Diamond Education


Making the decision to buy a diamond can be an exciting but daunting task. What should you look for? What determines the price? Have you heard people refer to the 4Cs of diamonds, but have no idea what that means?

Here at Unique Celtic Wedding Rings, we hope to clear up some of the confusion and help you feel much more confident, in selecting your perfect diamond.  

Diamonds can vary greatly in quality and price. During the 1940’s and 1950’s the GIA (Gemological Institute of America) developed a universal grading system and thus -- the standards for the 4Cs were born; carat, color, clarity, and cut. According to the GIA.edu website, “GIA's mission is to ensure the public trust in gems and jewelry by upholding the highest standards of integrity, academics, science, and professionalism through education, research, laboratory services, and instrument development.”


Diamonds and other gemstones are measured in weight by carats (one carat = .2 grams). It is important to note that carat, is not the same as karat, which instead refers to gold purity.

Diamonds are divided into points. This is easiest to understand, if you think of it like pennies on a dollar. A one carat diamond is 100 points, so a 25 point diamond weighs .25 carats. The weight of a diamond does play a big role in the cost of a stone. However, two diamonds - weighing exactly the same - can carry very different price tags, depending on the other Cs.


Color - or more significantly the absence of color - is very important in determining a diamond’s quality. GIA’s color grading chart starts at D which is colorless and goes all the way to Z.

D, E, F – Colorless Stones

G, H, I & J – Near Colorless

 K, L, & M – Faint Yellow

 N-R – Light Yellow

 S-Z  – Yellow

The GIA has a clearly defined range of color appearance.  Diamond color is graded by comparing them to diamonds - in which the color has already been defined - under lighting and conditions which are deemed suitable by industry standards. A very slight variation in color can make a tremendous difference in the value of a diamond, so if you are hoping for a certain weight of diamond, but need to stay within a definite price range, you may be able to sacrifice on color a little, to get what you want.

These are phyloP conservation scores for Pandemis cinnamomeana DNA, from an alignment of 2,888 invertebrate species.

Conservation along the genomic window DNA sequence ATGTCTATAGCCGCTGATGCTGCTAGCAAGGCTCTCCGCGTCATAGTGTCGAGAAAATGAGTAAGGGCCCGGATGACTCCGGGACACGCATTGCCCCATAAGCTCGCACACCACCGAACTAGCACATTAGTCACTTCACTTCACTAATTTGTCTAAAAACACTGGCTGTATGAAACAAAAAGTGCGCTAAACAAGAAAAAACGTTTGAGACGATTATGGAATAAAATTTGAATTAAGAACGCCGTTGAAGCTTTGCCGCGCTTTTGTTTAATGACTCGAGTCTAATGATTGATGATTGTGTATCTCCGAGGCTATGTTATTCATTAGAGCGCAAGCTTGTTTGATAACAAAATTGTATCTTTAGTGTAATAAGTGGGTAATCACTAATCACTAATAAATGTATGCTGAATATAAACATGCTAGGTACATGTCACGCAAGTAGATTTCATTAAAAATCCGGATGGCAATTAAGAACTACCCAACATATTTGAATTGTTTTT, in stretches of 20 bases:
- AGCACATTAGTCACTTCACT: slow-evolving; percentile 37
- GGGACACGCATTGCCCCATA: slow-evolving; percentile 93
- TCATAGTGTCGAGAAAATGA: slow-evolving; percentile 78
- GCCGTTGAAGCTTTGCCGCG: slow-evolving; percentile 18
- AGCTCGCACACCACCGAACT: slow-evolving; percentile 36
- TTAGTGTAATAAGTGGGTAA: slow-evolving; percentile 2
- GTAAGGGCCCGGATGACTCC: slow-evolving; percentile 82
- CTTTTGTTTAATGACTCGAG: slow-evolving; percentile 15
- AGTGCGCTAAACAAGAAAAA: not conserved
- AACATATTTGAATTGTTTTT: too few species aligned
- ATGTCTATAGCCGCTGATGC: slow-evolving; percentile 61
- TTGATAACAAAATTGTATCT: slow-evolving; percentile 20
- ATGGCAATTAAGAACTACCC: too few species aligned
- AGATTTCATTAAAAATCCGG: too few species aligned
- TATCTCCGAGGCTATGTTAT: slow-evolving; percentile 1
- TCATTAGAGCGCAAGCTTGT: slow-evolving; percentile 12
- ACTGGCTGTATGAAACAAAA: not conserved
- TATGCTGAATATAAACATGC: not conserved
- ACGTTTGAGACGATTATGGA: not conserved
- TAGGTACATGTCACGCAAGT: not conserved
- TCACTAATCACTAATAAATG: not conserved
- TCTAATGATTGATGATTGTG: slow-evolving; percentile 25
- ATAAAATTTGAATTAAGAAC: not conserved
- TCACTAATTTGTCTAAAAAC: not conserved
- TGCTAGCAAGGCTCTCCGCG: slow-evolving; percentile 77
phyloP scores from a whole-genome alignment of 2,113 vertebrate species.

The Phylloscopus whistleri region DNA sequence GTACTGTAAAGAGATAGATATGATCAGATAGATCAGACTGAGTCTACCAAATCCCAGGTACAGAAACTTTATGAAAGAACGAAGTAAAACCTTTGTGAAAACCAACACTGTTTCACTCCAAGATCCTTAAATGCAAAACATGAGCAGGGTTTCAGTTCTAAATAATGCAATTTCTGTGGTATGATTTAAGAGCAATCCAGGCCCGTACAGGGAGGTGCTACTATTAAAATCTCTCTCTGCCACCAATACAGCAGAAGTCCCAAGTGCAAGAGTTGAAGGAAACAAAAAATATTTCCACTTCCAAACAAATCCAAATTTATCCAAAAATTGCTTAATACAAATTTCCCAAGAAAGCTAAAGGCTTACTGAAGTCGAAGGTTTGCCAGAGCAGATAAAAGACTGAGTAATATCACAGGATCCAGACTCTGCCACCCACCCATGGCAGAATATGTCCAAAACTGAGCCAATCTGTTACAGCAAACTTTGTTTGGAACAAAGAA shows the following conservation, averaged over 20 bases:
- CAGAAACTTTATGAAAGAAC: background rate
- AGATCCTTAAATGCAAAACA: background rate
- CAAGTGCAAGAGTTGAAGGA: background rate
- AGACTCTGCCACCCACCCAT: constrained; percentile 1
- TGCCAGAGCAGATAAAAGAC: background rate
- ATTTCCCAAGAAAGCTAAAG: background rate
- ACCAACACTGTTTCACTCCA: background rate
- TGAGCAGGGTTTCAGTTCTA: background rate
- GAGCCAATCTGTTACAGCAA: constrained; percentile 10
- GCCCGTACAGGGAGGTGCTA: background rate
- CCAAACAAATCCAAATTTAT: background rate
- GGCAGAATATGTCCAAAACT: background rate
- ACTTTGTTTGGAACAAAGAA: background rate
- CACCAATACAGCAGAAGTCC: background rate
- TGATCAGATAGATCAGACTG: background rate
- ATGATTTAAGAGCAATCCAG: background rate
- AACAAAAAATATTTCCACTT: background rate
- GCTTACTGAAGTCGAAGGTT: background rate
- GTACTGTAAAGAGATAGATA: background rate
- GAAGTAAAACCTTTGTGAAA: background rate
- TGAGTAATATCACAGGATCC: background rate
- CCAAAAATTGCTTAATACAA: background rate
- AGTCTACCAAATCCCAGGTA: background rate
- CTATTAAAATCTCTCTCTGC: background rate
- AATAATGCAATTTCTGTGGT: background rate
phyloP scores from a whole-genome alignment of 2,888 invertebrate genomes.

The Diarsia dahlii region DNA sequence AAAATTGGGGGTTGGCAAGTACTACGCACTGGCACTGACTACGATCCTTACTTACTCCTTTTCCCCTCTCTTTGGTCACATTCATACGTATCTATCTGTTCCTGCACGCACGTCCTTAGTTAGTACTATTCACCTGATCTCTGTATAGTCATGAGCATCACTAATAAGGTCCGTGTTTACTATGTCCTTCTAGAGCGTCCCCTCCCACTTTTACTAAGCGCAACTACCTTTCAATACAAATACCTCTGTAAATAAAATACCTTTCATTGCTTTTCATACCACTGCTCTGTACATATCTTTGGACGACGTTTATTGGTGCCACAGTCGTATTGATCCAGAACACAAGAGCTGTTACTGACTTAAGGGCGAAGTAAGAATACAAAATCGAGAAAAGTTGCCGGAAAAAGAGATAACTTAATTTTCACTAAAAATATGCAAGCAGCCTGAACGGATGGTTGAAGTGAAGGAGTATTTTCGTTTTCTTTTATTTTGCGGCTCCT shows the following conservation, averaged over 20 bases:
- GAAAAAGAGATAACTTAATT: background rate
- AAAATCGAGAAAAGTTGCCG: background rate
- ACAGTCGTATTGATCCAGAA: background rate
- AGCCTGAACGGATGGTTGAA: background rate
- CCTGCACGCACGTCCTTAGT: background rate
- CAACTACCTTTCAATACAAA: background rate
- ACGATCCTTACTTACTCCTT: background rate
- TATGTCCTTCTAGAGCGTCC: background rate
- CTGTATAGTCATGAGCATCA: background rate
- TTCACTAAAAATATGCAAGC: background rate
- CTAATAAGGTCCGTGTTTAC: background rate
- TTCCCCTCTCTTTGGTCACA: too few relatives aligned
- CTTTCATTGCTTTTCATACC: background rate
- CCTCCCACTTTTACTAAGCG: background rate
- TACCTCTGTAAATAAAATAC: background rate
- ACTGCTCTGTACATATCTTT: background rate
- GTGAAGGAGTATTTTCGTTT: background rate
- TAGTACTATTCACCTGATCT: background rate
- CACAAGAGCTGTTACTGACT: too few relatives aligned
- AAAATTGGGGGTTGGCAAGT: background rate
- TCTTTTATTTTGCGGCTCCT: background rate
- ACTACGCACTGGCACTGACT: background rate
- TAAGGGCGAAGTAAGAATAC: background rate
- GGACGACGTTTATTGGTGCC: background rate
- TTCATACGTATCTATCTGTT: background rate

Clarity is determined by the lack of blemishes or inclusions found in a diamond. A nice term for these imperfections are, “birthmarks” since they are produced as the stone is being formed.

 The GIA clarity grades are:

Flawless (FL): No inclusions or blemishes are visible under 10X magnification.

Internally Flawless (IF): No inclusions but a few blemishes are visible 10X magnification.

Very, Very Slightly Included (VVS1 and VVS2): Inclusions are difficult to see under 10X magnification.

Very Slightly Included (VS1 and VS2): Minor inclusions visible under 10X magnification.

Slightly Included (SI1 and SI2): Inclusions are visible under 10X magnification.

Included (I1, I2, and I3): Inclusions are obvious under 10X magnification and may affect the transparency and brilliance of the cut diamond.


 The cut of a diamond can have a big impact on the brilliance of the stone. A diamond that is cut too shallow or too deep, can affect the way light reflects upon each facet. A poorly cut a stone may have dull or dark areas of a stone where the light just can’t reach.

The cut of a stone is graded as;

Very Good

The quality of cut is based upon; brilliance (the total light reflected from a diamond), fire (the dispersion of light into the colors of the spectrum), and scintillation (the flashes of light, or sparkle, when a diamond is moved).

When you select a diamond engagement ring from us, we want you to know that you have the freedom to choose the diamond that is right for you. Because diamonds can vary so much in quality and price, we are always happy to change out stones, or do whatever it takes to meet your diamond needs and expectations.

Mary Comerford